‘Pather Panchali’ was 1st genuine cinema to come out of India: Adoor Gopalakrishnan

Satyajit Ray was not reforming old cinema, he created new cinema

53-Adoor-Gopalakrishnan-new Adoor Gopalakrishnan | Sanjoy Ghosh

Adoor Gopalakrishnan, one of India’s greatest filmmakers, has been among the stalwarts of the country’s new wave cinema, pioneered by Mrinal Sen. In an exclusive interview with THE WEEK, he speaks about his friendship with Satyajit Ray, his admiration for the maestro’s craft and the declining standards of Bengali cinema.

Edited excerpts:

Q/ Your first film, Swayamvaram, was largely influenced by Satyajit Ray.

A/ Influence is a wrong word to use. Like many other filmmakers of my generation, I was enthused and emboldened to make a film like Swayamvaram, but it had no direct link to Pather Panchali or any other Indian or foreign film. The word influence means copying. I have never copied someone else’s work. That is the most unethical and pathetic thing to do. Ray is very important in Indian cinema because for the first time a great artist looked at Indian reality very closely and came out with a real masterpiece. Cinema was his passion. He was not repairing or reforming old cinema. He created new cinema. Pather Panchali was the first genuine cinema to come out of this country.

It was Jawaharlal Nehru who took the initiative to send Pather Panchali to Cannes.

Q/ Did Ray see your first film?

A/ No. He did not. He saw all my films, starting with Kodiyettam, except the one I made first. In January 1990, two years before his death, my film, Mathilukal, was being screened at Gorky Sadan, Kolkata, as part of the International Film Festival of India.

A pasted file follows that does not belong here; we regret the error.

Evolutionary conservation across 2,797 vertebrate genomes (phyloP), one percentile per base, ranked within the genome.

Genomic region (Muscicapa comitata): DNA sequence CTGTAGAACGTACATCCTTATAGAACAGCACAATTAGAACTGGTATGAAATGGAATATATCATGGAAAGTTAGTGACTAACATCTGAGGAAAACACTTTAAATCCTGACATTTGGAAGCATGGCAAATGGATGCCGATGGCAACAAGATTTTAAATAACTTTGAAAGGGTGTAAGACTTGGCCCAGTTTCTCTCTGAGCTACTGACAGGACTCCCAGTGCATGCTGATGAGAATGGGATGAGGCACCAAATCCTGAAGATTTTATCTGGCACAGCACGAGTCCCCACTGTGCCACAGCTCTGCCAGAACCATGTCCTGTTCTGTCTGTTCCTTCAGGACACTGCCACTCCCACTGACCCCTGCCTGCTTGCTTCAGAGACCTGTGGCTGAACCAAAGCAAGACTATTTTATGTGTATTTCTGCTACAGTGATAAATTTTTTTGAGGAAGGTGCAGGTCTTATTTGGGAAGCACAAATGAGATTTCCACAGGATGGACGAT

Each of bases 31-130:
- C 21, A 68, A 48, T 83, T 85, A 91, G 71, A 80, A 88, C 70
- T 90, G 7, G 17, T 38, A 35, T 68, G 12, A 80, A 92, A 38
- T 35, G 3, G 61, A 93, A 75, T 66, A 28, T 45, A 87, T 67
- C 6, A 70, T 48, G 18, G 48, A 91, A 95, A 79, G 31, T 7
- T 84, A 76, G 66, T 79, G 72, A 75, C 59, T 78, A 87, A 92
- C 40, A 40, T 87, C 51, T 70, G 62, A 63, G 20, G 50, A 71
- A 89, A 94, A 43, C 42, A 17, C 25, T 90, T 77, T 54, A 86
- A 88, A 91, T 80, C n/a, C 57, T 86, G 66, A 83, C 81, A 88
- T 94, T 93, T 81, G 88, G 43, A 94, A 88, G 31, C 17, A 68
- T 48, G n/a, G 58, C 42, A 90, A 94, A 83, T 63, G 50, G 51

I called him up and invited him to the screening. He said his doctor had asked him not to climb stairs and pointed out that Gorky Sadan did not have a lift. But I was hopeful that he would come, and so I waited outside till the last minute. Then a car pulled up and Manik da (Ray was called Manik da by those close to him), stepped out. I rushed down the stairs to receive him and said apologetically, “Manik da, sorry to have troubled you.” He replied, “No, Adoor, I had to come.” After the screening, he came out and said, “Marvellous, Adoor, marvellous.”

Q/ When did you first see Pather Panchali?

A/ I think it was in 1958. I was then a student at the Gandhigram Rural Institute [in Tamil Nadu]. One day, one of my professors, G. Sankara Pillai, told me about the screening of a Bengali film. He said it was made by an artist from Santiniketan and that it had won some foreign award. I saw the film without subtitles as the technology was not available at the time.

Q/ What was your initial reaction to the film?

A/ I remember a 16mm print being screened on a white wall using a portable projector. I could barely follow what the characters were talking about. But the striking part was that no one was wearing makeup and the location looked like a coastal village in Kerala. I was impressed by the real people shown in the movie, particularly the character of Indir Thakrun, the old woman with deep wrinkles on her face. It was a real Indian film, which was very close to nature as well.

Q/ And when you saw the film with subtitles?

A/ Subtitles came much later, in the 1970s. I saw the film several times when I became a student of cinema at the Film Institute in Pune. Theatre was my real passion, and I always wanted to be a theatre person. After completing my course at Gandhigram, I went to Thiruvananthapuram as it would offer me the opportunity to produce my plays. Around that time, I got a job at the National Sample Survey of India. It was a well-paying job and my work was to collect statistical data. I was not even 20 at that time. My elder brother, a college lecturer, was earning less than me. Those days, a Central government job was quite coveted as the pay was really good.